Do you ever feel like you're losing your capacity to remember things like names, items list, and phone numbers? I did. I experienced major foggy brain months from post-cancer treatment! (Chemo brain is real y'all!!!) You might blame technology. But it doesn't stop you from using it either. The good news is that technology doesn't diminish brain power. It's always there waiting to be unlocked; you just gotta know the tricks and techniques to make it easy. Some of them are below.
These days, with mini-computers in our pockets most of the time, it can be easy to get lazy with phone numbers and calculations. We just get our phone and make a note or use the calculator. But it would be faster and healthy to use our brainpower. Remembering numbers is easier than you might think if you use your imagination. Think of words as pictures. One is a pencil; two is a Swan, three is a fork, and so on. You won't forget a phone number ever again.
Getting Spelling Right
Spelling is tricky, especially in English, which has influences from various other languages and stretches back to Greek and Roman times. Our spelling abilities are further hindered by spell checking technologies that spell words for us. There's no easy way to improve your spelling, but there are some best practices that benefit you over time. First, turn off your spell checker on your device and look up words you don't know. Make a list of problem words and practice them regularly. Also, study the roots of commonly misspelled words.
When you're going down to the supermarket, or the Chiropractor for the weekly shopping, everything needs to be written down, right? Not if you know how to easily and quickly remember lists. This technique is a variation of the Loci technique where locations around a familiar place (like a house) are used to remember objects placed there. Your body is the most familiar place for you. Think of places on your body and number them. Then attach a list-object to the number. To recall the object, think of the body part.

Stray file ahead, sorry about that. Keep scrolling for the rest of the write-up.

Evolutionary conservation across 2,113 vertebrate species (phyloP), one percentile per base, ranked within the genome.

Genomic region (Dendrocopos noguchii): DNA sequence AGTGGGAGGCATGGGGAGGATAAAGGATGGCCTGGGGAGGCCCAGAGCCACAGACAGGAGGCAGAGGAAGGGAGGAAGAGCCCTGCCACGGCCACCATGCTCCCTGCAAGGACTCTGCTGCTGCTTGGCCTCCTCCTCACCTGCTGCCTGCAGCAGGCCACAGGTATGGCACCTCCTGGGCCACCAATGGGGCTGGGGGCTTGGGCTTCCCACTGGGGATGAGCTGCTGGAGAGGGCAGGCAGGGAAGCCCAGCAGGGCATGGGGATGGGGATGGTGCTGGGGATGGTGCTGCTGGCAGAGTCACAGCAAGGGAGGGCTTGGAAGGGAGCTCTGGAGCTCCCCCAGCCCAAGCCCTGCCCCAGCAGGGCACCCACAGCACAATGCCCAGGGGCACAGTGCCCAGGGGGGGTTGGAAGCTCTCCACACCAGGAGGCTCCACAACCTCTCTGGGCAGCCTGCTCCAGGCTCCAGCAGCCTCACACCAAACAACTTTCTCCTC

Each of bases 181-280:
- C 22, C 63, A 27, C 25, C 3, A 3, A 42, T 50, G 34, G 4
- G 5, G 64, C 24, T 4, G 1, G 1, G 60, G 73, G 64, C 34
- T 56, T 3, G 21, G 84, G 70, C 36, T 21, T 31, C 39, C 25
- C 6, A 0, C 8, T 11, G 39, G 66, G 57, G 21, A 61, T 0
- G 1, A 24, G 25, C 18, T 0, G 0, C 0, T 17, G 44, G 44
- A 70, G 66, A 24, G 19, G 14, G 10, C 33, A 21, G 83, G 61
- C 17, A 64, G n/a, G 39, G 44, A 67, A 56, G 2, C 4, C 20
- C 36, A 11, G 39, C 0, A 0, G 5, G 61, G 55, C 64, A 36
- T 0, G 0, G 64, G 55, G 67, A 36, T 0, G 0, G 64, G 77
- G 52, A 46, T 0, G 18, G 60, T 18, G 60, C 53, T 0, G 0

The rote learning method doesn't work; that's because our brains are not defined that way; we can't force information into them. Memory is a visual process that requires the imagination. If you want to remember, the capital cities of 195 countries don't use flashcards and stay up all night. Instead, create a picture that links the city to the country. Kingston is the capital of Jamaica, for instance. Kingston sounds like King-stung, and Jamaica sounds like Jam-maker. So imagine a King making jam and getting stung by a bee.
Many words in the English language sound alike or similar, and it can be difficult to remember the difference. One good example is the difference between stalactite and stalagmite. Both these refer to mineral deposits, but one is on the ceiling, and one is one the ground. To remember the difference, remember that stalactite contains 'C,' which equals ceiling, and stalagmites contain 'G,' which equals ground.
Take Lion's Mane Mushroom
I've been taking these supplements via Four Sigmatic coffee and oh boy, did I feel the big difference! I was able to write my book and execute my creative ideas with better clarity! This bad boy mushroom is known to get your brain going by aiding your focus and concentration minus the jitters of caffeine from coffee. Now I have to find a new excuse to not take those midday naps! If you wanna give it a try, use my discount code JAYMEEWINS and let me know how it works for you. :)